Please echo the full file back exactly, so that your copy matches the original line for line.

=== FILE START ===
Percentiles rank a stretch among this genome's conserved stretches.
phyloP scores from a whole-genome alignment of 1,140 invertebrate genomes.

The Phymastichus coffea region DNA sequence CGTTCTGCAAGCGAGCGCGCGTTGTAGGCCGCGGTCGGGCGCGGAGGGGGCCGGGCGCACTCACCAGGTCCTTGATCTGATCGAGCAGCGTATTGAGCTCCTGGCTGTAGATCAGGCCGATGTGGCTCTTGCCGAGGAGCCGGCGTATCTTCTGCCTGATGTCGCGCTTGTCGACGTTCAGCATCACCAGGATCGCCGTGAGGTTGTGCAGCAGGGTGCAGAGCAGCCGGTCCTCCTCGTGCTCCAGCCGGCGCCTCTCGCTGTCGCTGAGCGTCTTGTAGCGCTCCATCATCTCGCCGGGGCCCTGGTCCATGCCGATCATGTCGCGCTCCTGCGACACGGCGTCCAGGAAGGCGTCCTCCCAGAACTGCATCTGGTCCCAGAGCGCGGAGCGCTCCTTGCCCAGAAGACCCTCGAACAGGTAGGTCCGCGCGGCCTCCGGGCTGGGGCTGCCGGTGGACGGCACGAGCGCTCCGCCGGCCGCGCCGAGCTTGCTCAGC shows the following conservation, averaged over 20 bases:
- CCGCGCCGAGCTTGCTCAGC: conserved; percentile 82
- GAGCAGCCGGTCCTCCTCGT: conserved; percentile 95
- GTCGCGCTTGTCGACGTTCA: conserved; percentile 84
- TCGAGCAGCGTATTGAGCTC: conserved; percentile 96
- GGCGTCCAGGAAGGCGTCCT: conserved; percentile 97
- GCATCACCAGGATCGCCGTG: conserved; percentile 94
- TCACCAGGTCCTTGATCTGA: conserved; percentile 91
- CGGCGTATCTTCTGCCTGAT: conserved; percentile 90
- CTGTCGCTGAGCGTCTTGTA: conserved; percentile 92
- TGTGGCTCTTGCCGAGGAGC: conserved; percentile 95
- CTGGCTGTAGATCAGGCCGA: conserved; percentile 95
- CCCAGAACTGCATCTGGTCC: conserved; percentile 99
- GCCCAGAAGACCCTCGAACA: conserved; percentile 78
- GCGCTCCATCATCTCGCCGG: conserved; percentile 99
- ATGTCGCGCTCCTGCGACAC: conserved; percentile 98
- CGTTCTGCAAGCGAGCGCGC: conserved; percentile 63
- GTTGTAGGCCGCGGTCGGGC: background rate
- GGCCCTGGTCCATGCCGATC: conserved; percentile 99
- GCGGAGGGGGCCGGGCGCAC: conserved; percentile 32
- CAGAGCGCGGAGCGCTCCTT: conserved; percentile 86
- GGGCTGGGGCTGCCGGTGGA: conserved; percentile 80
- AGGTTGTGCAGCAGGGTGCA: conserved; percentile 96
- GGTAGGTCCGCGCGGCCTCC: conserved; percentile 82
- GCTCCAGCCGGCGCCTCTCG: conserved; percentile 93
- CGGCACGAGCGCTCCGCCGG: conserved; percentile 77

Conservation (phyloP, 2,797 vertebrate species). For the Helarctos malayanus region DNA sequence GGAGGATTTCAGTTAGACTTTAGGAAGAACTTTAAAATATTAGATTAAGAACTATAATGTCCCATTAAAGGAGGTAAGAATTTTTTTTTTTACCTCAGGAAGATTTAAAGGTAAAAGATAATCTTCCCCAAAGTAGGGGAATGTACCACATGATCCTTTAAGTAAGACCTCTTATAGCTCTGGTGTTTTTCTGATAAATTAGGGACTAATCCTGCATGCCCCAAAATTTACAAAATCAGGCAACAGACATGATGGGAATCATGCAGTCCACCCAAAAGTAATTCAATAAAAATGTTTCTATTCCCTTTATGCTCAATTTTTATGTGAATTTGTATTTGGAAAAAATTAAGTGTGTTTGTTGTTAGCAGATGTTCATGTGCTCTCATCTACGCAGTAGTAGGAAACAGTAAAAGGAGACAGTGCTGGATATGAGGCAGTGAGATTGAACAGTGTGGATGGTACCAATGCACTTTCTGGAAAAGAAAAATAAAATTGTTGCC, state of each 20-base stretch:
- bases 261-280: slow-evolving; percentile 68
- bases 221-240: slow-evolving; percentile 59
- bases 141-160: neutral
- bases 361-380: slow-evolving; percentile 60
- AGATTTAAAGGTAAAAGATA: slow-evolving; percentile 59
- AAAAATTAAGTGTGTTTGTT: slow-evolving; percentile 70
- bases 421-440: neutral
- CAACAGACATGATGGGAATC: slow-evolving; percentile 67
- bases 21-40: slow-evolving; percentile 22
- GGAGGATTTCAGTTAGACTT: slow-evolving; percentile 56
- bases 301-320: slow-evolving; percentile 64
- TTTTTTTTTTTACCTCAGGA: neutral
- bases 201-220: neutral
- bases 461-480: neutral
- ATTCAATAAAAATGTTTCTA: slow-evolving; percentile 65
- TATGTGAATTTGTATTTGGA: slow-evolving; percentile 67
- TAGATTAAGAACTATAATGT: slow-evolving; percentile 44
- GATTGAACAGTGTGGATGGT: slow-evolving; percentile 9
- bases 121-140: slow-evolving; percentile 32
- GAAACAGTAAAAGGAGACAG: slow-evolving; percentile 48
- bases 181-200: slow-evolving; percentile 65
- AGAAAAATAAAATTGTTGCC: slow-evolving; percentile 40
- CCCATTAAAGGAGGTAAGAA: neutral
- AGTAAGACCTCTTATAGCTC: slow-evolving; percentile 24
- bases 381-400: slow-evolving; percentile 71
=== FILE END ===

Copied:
Percentiles rank a stretch among this genome's conserved stretches.
phyloP scores from a whole-genome alignment of 1,140 invertebrate genomes.

The Phymastichus coffea region DNA sequence CGTTCTGCAAGCGAGCGCGCGTTGTAGGCCGCGGTCGGGCGCGGAGGGGGCCGGGCGCACTCACCAGGTCCTTGATCTGATCGAGCAGCGTATTGAGCTCCTGGCTGTAGATCAGGCCGATGTGGCTCTTGCCGAGGAGCCGGCGTATCTTCTGCCTGATGTCGCGCTTGTCGACGTTCAGCATCACCAGGATCGCCGTGAGGTTGTGCAGCAGGGTGCAGAGCAGCCGGTCCTCCTCGTGCTCCAGCCGGCGCCTCTCGCTGTCGCTGAGCGTCTTGTAGCGCTCCATCATCTCGCCGGGGCCCTGGTCCATGCCGATCATGTCGCGCTCCTGCGACACGGCGTCCAGGAAGGCGTCCTCCCAGAACTGCATCTGGTCCCAGAGCGCGGAGCGCTCCTTGCCCAGAAGACCCTCGAACAGGTAGGTCCGCGCGGCCTCCGGGCTGGGGCTGCCGGTGGACGGCACGAGCGCTCCGCCGGCCGCGCCGAGCTTGCTCAGC shows the following conservation, averaged over 20 bases:
- CCGCGCCGAGCTTGCTCAGC: conserved; percentile 82
- GAGCAGCCGGTCCTCCTCGT: conserved; percentile 95
- GTCGCGCTTGTCGACGTTCA: conserved; percentile 84
- TCGAGCAGCGTATTGAGCTC: conserved; percentile 96
- GGCGTCCAGGAAGGCGTCCT: conserved; percentile 97
- GCATCACCAGGATCGCCGTG: conserved; percentile 94
- TCACCAGGTCCTTGATCTGA: conserved; percentile 91
- CGGCGTATCTTCTGCCTGAT: conserved; percentile 90
- CTGTCGCTGAGCGTCTTGTA: conserved; percentile 92
- TGTGGCTCTTGCCGAGGAGC: conserved; percentile 95
- CTGGCTGTAGATCAGGCCGA: conserved; percentile 95
- CCCAGAACTGCATCTGGTCC: conserved; percentile 99
- GCCCAGAAGACCCTCGAACA: conserved; percentile 78
- GCGCTCCATCATCTCGCCGG: conserved; percentile 99
- ATGTCGCGCTCCTGCGACAC: conserved; percentile 98
- CGTTCTGCAAGCGAGCGCGC: conserved; percentile 63
- GTTGTAGGCCGCGGTCGGGC: background rate
- GGCCCTGGTCCATGCCGATC: conserved; percentile 99
- GCGGAGGGGGCCGGGCGCAC: conserved; percentile 32
- CAGAGCGCGGAGCGCTCCTT: conserved; percentile 86
- GGGCTGGGGCTGCCGGTGGA: conserved; percentile 80
- AGGTTGTGCAGCAGGGTGCA: conserved; percentile 96
- GGTAGGTCCGCGCGGCCTCC: conserved; percentile 82
- GCTCCAGCCGGCGCCTCTCG: conserved; percentile 93
- CGGCACGAGCGCTCCGCCGG: conserved; percentile 77

Conservation (phyloP, 2,797 vertebrate species). For the Helarctos malayanus region DNA sequence GGAGGATTTCAGTTAGACTTTAGGAAGAACTTTAAAATATTAGATTAAGAACTATAATGTCCCATTAAAGGAGGTAAGAATTTTTTTTTTTACCTCAGGAAGATTTAAAGGTAAAAGATAATCTTCCCCAAAGTAGGGGAATGTACCACATGATCCTTTAAGTAAGACCTCTTATAGCTCTGGTGTTTTTCTGATAAATTAGGGACTAATCCTGCATGCCCCAAAATTTACAAAATCAGGCAACAGACATGATGGGAATCATGCAGTCCACCCAAAAGTAATTCAATAAAAATGTTTCTATTCCCTTTATGCTCAATTTTTATGTGAATTTGTATTTGGAAAAAATTAAGTGTGTTTGTTGTTAGCAGATGTTCATGTGCTCTCATCTACGCAGTAGTAGGAAACAGTAAAAGGAGACAGTGCTGGATATGAGGCAGTGAGATTGAACAGTGTGGATGGTACCAATGCACTTTCTGGAAAAGAAAAATAAAATTGTTGCC, state of each 20-base stretch:
- bases 261-280: slow-evolving; percentile 68
- bases 221-240: slow-evolving; percentile 59
- bases 141-160: neutral
- bases 361-380: slow-evolving; percentile 60
- AGATTTAAAGGTAAAAGATA: slow-evolving; percentile 59
- AAAAATTAAGTGTGTTTGTT: slow-evolving; percentile 70
- bases 421-440: neutral
- CAACAGACATGATGGGAATC: slow-evolving; percentile 67
- bases 21-40: slow-evolving; percentile 22
- GGAGGATTTCAGTTAGACTT: slow-evolving; percentile 56
- bases 301-320: slow-evolving; percentile 64
- TTTTTTTTTTTACCTCAGGA: neutral
- bases 201-220: neutral
- bases 461-480: neutral
- ATTCAATAAAAATGTTTCTA: slow-evolving; percentile 65
- TATGTGAATTTGTATTTGGA: slow-evolving; percentile 67
- TAGATTAAGAACTATAATGT: slow-evolving; percentile 44
- GATTGAACAGTGTGGATGGT: slow-evolving; percentile 9
- bases 121-140: slow-evolving; percentile 32
- GAAACAGTAAAAGGAGACAG: slow-evolving; percentile 48
- bases 181-200: slow-evolving; percentile 65
- AGAAAAATAAAATTGTTGCC: slow-evolving; percentile 40
- CCCATTAAAGGAGGTAAGAA: neutral
- AGTAAGACCTCTTATAGCTC: slow-evolving; percentile 24
- bases 381-400: slow-evolving; percentile 71